Buying out Andrej Sekera wasn’t a rash decision. He weighed all his options, but decided the added $3 million in cap space for the next two seasons was worth the dead cap space of $1.5 million in the following to years. He wanted some young D-men to come to camp knowing they have a chance to make the team. Create a competition among Ethan Bear, Caleb Jones, Joel Persson, Evan Bouchard and William Lagesson for the 6th and 7th spots on the blueline.
He’d love to say it will work out fine, but in reality, he knows there are no guarantees, but you can’t let fear, or emotions, control you decisions.
He likes to remove emotion from his decision making. He talked openly about how it sucks when you have spoken to a free agent for a few days, selling them on your team, but then they call you at the last moment and tell you they are going to a different team. It is a natural emotion. Maybe it is 15 seconds, maybe 15 minutes, but you feel it, and then you have to let it go. You can’t dwell on it. He has to get back to work on other players.
We’ve all dealt with rejection, but if it paralyzes you or causes you to see things with anger, then you can make irrational decisions.
Throughout the 25 minutes or so that Holland spoke with us away from the podium, his energy and passion for the job, combined with his bluntness to assess the Oilers current situation was apparent.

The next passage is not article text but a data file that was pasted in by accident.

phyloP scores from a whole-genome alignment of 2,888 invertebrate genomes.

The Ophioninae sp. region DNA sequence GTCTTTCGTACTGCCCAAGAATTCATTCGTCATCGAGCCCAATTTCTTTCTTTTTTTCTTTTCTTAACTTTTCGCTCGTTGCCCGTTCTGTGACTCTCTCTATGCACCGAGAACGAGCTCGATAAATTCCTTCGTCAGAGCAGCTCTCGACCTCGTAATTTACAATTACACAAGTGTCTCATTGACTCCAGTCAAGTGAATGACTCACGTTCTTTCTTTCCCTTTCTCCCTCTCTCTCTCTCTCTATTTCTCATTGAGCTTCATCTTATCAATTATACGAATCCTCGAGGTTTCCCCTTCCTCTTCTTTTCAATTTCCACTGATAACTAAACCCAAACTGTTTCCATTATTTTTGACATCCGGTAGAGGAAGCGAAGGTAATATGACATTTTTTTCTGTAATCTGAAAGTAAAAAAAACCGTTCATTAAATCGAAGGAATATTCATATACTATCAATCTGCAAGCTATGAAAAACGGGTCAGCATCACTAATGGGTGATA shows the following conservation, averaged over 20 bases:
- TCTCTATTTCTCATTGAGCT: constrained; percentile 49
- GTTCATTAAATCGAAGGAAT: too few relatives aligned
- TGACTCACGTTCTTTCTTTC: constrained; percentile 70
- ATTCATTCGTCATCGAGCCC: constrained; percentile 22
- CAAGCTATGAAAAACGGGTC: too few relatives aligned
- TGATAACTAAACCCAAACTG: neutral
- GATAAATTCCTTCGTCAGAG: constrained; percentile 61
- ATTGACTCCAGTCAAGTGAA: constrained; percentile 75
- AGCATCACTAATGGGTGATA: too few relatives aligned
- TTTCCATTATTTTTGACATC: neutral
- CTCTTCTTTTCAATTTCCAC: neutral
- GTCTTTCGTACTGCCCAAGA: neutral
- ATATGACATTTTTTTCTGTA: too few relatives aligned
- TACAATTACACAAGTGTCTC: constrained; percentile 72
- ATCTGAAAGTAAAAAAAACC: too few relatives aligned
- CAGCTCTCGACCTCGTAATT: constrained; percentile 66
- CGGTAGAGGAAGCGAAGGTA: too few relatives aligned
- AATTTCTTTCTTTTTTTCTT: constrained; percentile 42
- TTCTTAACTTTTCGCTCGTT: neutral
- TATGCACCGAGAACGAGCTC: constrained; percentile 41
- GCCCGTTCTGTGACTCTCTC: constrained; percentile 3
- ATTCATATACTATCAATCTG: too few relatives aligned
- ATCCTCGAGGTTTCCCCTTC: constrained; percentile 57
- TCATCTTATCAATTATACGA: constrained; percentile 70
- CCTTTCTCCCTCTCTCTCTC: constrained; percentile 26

As he talked about constructing his lineup, he moved his hands across an imaginary wall. Moving his hands up and down, describing where a player would fit, and moving imaginary pieces around the board, trying to fit them into a puzzle. He had Connor McDavid, Leon Draisaitl and Ryan Nugent-Hopkins in his top-six. He’d joke, those spots are easy to fill out, but who fits elsewhere are the tough answers.
Of course he’d love to get another bonafide top-six forward, but if he did it in free agency, he wouldn’t have any money to fill out the holes in his bottom six. He elected to go with quantity. Find more players and have them come to camp and compete for spots. It isn’t sexy, but considering how anemic the production from the Oilers bottom-six forwards were last season it is understandable why he’d focus on improving the team there.